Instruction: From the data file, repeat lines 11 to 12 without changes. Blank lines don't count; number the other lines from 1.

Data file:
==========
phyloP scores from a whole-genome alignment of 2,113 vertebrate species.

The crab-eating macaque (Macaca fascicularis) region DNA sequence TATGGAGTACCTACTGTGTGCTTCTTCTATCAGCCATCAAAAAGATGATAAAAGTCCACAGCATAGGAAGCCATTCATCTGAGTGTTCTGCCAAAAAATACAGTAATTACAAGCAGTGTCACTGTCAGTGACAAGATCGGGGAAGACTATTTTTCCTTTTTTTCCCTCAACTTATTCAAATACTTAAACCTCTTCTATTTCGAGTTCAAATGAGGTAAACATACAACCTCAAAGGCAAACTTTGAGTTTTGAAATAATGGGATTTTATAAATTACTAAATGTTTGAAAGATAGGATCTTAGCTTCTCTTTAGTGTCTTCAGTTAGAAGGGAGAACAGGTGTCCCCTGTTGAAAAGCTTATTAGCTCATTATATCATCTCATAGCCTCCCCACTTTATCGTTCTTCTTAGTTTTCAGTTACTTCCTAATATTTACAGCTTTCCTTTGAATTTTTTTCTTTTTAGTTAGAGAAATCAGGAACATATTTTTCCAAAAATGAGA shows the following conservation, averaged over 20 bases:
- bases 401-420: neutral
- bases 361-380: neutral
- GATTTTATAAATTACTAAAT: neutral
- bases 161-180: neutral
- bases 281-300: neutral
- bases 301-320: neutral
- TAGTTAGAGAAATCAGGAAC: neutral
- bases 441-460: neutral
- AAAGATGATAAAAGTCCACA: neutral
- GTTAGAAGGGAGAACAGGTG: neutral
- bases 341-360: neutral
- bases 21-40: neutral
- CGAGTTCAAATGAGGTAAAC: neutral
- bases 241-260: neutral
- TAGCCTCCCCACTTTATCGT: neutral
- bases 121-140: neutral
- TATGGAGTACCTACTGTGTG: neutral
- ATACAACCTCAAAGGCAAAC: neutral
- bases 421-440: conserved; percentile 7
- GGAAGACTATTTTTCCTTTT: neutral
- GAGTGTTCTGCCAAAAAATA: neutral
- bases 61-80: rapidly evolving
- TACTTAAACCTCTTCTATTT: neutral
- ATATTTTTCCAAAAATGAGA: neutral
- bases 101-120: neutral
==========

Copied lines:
- AAAGATGATAAAAGTCCACA: neutral
- GTTAGAAGGGAGAACAGGTG: neutral